Until we do understand that nothing ‘just happens’, and until we implement many, many intentions and plans to earnestly address what needs to be redressed from the inside-out, the deadly and costly roll-out of catastrophes and disasters will keep rolling us over.

Prompted by the 2010 eruption of the Icelandic volcano, Eyjafjallajökul, I began tracking the acts of nature during that year and what follows is a deconstruction of various disaster benchmarks, as I became aware of them during the course of that year.


Nature Ratchets It up For Our Benefit

Nature ratchets it up yet another notch in severity when she tries to rein us back into thoughtfulness by creating events, acts of gods, as some call them for lack of a better explanation, that temporarily strip us of our livelihood and our home, and set back the regional and/or national economy.

These are the heart-breaking opportunities designed to rewire our hearts by forcing us to rethink our priorities and our thinking, just as we rewire and reroof our homes and businesses after a super-cell storm or after a cordon of raging fires have finished their dance across our land.

During such interventions by Nature, property is often destroyed on a large scale, animals die in massive numbers and horrible circumstances, but comparatively few human lives are lost.

Again, Nature’s objective, like that of a caring mother, is not to hurt for hurt’s-sake, let alone to kill us, but to make us sit up, bond in our shared sorrow and hardship to come out of it stronger, better, different - from the inside-out.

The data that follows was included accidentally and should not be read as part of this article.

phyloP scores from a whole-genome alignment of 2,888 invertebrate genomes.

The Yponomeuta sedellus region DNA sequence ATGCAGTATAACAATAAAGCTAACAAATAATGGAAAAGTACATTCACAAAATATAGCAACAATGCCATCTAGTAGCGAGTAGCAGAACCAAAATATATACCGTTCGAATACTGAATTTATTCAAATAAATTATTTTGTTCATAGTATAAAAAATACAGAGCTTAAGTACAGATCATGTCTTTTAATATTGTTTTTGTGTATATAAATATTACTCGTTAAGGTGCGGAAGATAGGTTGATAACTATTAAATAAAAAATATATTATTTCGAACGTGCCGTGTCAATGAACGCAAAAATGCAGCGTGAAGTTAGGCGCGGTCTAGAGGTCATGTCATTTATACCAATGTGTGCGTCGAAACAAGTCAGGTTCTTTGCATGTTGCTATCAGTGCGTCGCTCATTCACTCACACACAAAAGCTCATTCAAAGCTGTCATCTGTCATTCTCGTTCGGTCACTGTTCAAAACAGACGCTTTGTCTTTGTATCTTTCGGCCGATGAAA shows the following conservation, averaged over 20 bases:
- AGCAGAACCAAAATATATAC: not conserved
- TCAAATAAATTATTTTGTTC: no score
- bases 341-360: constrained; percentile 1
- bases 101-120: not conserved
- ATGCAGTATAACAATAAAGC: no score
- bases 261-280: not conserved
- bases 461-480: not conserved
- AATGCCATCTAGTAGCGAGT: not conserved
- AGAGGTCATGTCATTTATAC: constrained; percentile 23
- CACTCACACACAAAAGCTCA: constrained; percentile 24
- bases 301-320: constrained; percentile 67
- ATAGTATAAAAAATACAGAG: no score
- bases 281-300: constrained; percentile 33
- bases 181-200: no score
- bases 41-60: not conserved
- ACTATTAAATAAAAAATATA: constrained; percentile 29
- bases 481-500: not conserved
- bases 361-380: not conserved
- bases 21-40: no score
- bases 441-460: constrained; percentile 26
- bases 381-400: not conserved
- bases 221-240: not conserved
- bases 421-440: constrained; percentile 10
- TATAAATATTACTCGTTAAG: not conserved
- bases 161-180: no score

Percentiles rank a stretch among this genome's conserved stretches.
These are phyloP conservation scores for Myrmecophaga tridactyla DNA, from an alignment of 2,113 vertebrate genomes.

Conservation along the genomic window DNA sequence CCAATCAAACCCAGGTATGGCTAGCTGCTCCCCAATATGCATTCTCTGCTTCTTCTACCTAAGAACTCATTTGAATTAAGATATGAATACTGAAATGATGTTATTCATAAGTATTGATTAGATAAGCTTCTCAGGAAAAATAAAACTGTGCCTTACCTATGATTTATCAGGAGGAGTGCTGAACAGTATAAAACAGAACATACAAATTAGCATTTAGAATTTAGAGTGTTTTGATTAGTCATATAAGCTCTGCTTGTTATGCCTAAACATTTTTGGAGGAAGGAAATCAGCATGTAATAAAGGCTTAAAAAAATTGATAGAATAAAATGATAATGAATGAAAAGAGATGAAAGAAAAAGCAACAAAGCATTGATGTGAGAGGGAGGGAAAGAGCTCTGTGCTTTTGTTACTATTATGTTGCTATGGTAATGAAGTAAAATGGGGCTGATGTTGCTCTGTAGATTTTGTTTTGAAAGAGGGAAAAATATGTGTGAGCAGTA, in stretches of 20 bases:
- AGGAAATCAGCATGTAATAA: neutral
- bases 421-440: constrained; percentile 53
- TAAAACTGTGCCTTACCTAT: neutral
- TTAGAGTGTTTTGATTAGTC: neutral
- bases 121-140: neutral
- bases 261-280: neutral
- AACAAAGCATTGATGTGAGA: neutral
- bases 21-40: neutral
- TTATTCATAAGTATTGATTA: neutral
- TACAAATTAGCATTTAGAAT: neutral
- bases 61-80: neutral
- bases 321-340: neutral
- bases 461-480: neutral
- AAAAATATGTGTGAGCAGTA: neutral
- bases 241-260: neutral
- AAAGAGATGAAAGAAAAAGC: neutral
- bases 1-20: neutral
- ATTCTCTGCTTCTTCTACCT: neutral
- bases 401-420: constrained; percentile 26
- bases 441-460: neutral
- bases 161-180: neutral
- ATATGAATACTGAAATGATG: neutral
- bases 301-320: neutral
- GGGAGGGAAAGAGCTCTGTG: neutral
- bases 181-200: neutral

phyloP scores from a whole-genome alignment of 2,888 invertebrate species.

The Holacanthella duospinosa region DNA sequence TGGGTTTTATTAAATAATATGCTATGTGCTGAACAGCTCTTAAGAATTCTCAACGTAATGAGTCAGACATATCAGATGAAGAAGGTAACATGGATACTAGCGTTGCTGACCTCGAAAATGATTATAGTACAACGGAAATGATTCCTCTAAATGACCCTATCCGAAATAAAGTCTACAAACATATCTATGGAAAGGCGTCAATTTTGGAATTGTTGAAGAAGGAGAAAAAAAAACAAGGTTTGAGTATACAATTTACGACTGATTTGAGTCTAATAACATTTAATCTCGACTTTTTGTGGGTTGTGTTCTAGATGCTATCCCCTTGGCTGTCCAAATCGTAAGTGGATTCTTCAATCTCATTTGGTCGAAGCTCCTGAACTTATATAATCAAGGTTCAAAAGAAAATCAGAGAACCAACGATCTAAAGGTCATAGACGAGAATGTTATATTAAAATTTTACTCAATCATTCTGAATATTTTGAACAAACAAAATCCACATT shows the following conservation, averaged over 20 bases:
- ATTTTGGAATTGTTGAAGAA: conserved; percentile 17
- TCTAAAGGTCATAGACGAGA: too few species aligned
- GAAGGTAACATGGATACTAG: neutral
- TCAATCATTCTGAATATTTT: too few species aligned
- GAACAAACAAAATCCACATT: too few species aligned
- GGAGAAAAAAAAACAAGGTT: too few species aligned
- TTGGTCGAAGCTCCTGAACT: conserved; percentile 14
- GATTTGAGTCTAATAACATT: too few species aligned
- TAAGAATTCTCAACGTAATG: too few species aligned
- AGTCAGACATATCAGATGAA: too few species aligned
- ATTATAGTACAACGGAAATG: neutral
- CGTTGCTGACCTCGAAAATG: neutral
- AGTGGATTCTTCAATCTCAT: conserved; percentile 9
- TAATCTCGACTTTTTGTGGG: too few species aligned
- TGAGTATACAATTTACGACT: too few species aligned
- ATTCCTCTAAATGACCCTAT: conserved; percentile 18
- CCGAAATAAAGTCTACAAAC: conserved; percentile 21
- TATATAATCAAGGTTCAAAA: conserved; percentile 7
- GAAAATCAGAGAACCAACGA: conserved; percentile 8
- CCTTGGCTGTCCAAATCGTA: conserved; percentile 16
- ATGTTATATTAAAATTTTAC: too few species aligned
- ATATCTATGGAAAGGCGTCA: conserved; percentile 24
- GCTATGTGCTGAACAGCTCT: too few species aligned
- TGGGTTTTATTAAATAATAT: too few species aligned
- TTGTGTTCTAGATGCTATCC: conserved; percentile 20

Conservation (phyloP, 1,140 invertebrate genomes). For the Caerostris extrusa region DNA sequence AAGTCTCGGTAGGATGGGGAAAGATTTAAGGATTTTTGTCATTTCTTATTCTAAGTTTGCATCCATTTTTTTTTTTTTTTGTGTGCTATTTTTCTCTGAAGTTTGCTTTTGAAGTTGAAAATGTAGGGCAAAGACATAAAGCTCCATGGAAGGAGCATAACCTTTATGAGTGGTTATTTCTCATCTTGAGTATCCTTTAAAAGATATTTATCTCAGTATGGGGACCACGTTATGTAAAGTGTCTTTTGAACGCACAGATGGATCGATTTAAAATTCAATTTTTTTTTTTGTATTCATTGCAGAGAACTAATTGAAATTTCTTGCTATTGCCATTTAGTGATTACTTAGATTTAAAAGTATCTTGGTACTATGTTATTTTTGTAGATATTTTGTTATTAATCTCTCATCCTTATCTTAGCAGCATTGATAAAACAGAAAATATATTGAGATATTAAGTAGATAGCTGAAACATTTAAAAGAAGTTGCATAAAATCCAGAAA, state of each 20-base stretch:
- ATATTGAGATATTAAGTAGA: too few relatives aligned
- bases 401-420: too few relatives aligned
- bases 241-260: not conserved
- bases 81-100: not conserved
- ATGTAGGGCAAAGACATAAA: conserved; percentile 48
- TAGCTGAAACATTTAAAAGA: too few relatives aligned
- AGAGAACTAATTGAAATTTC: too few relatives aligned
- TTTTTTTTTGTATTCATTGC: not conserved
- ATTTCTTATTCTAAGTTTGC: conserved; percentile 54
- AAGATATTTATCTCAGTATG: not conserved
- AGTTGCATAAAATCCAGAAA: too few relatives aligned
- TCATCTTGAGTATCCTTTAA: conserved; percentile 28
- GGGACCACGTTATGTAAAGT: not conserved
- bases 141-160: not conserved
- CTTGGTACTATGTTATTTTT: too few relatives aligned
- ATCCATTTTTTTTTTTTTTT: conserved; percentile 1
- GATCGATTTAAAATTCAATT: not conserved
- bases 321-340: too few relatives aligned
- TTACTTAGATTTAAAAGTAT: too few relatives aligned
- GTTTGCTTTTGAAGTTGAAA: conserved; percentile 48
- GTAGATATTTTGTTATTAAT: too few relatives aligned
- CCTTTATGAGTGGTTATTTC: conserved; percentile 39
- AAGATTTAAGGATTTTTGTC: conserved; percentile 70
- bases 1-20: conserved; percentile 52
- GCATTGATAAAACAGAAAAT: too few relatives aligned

Nature is powerful and all knowing, but there are times when she assumes that extreme catastrophes such as that wrought by the combined effort of the earthquake that shook the Japanese Pacific coast of Tōhoku, in 2011, accompanied by a tsunami will be the periodic heads-up we need to finally take her - and our personal response system - a lot more seriously.


Lid Blown On What’s Brewing Below

December 1, 2010 – but still extremely current.

Not many of us will ever forget how, back in May, from a cold parcel of land that has seldom generated news of apparent international interest, came chaos of such magnitude that it revealed how truly un-omnipotent we are, as a civilization. Sleeping Giant or Menacing Mammoth, Eyjafjallajökul, the volcano got our attention.